Tuesday, September 06, 2005

Beneath Dark Water

There are flood and drouth
Over the eyes and in the mouth,
Dead water and dead sand
Contending for the upper hand.
The parched eviscerate soil
Gapes at the vanity of toil,
Laughs without mirth.
This is the death of the earth.
--TS Eliot

Short of a couple of early-morning hours, I've been away from my computer since Saturday. Mom is visiting, and the Bitch clan has been focused inward. You can imagine my growing reading list as I try and keep track of the various diaries from around the blogs before they scroll off the rec lists.... I'm so behind now it's frustrating.

What I have been able to read does nothing to abate my rage. Neither does what I see in the MSM. Reports from various NO evacuees speak again and again of disorganized shelters, clueless FEMA personnel and shattered lives. Someone sent me a link to a Newsmax article on the Gulf disaster (prefaced by an inquiry as to my current blood pressure levels), and I'm almost reluctant to read it given my aversion to swallowing shit by the handful.

The network tickers keep looping the phrase, "authorities brace themselves for what lies beneath the waters", and while I know they're talking about corpses, I can't help but think it means much more.

While New Orleans is literally underwater, no shortage of us outside of the Gulf have been drowning in anger, frustration and helplessness. In some ways, the aftermath of 9/11 was "better", because it gave us all a single target for our wrath. Not so with Katrina. There's so many things to be furious about that I, for one, have trouble choosing where to begin: the President, his administration, state and local authorities, FEMA, Bush apologists, and Mother Nature. The weight of it all coats me in a dreadful mix of impotent rage and despair, since not one of these buggers is close enough to beat to a bloody pulp.

Our government has always served a basic paternal role. The ultimate "Dad" that will "take care of things" when they get out of hand. We all grow up with this vague sense that in America, government has our back. We look with a mixture of pity and disdain at the corrupt governments of the third world and however unconsciously, take a smug satisfaction in knowing that we were lucky enough to be born in a country where our fundamental concerns are protected as a matter of law and institution.

But Katrina has changed all of this. Category 4 wind shear has ripped off the veneer of safety we once (naively?) treasured, and exposed the dry rot of our governmental and societal infrastructure. It's like finding out your favorite uncle really is a child molester, or that your best friend has been doing things with your wife that would offend a sado-masochist.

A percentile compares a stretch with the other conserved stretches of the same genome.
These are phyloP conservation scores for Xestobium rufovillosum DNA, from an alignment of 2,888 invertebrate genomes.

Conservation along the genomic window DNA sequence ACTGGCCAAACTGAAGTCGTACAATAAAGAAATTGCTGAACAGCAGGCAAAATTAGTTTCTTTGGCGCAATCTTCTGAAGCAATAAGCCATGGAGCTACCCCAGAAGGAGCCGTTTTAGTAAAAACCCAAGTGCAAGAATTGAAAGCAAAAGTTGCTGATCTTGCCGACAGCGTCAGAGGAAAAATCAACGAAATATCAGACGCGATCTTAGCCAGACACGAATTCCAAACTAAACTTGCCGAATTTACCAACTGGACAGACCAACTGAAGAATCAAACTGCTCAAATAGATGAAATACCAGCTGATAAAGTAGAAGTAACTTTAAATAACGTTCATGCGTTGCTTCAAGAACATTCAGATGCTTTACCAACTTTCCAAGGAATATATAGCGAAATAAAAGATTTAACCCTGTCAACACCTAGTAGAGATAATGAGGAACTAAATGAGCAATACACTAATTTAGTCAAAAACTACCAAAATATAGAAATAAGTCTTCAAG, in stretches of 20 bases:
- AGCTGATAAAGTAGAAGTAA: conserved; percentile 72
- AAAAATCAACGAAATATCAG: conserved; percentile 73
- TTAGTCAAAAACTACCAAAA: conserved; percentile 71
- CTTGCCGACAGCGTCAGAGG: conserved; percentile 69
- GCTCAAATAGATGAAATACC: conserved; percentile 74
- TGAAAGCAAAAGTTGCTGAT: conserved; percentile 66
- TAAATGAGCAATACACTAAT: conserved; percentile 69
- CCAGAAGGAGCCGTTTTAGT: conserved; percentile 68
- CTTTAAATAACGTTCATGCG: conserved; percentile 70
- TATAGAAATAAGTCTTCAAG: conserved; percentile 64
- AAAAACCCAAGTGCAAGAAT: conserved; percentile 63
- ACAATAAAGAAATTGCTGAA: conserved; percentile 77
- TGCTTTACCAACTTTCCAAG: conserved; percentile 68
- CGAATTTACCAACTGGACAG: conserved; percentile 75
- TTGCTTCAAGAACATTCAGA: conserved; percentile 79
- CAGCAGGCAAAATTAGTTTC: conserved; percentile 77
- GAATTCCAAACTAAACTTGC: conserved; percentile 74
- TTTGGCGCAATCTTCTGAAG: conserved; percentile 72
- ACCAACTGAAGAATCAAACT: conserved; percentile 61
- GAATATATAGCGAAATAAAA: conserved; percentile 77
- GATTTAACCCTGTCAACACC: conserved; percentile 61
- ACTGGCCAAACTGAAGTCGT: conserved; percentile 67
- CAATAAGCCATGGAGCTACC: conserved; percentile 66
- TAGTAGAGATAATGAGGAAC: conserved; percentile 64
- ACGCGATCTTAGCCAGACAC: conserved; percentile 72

I was born into a time of political betrayal, with Nixon asserting his innocence on the news when I was barely old enough to appreciate what a President was. I suppose it's hardly any accident then, that I've always held politicians in one degree of contempt or another. Nevertheless, I was taught to believe that these crooks were incidental players in a larger picture, and that the basic foundation of American government was strong enough to weather infiltration by nefarious characters of any stripe. To an extent, I still believe this, but it's especially hard at times like these.

We have been betrayed anew. Only this time, it feels as if this betrayal comes not just from government, but from, as the London's Daily Mail put it, "59,054,087 dumb people". In 2000, people didn't know better (unless they lived in, or paid attention to Texas). In 2004, however, they did. Or if they didn't, it's not as if they couldn't find out the truth: that GWB is no more fit to hold the office of president than my goddamn German shepherd. His failures were well-documented and his ineptitude reported in full Technicolor for anyone willing to spend the time to find out. So now, looking at the pulverized Gulf Coast, I feel not just screwed by my government, but by half the voters in the country.

Is this a positive attitude? Of course not. Do I cling to some illusion that Kerry would have done immeasurably better? No. Again, my general cynicism gets in the way of any such rosy perspectives.

The one thing that does give me hope is this: 51% is not a mandate. Never was. Bush has clearly spent his last straw, and without the ability to be re-elected, not only will we be spared another term, but a great deal of the contempt aimed his way will, by default, be deflected onto the GOP in 2006. Voters might be susceptible to the spin machines enough to forget about Plamegate, but no one alive today will forget New Orleans or Biloxi. This is indelible.

Americans are willing to put up with inordinate amounts of bullshit, but when they draw the line, they really do mean "This far and no further". Katrina drew the line. And for this, I owe that dark Mistress some gratitude, no matter how much I might choke on the expression.

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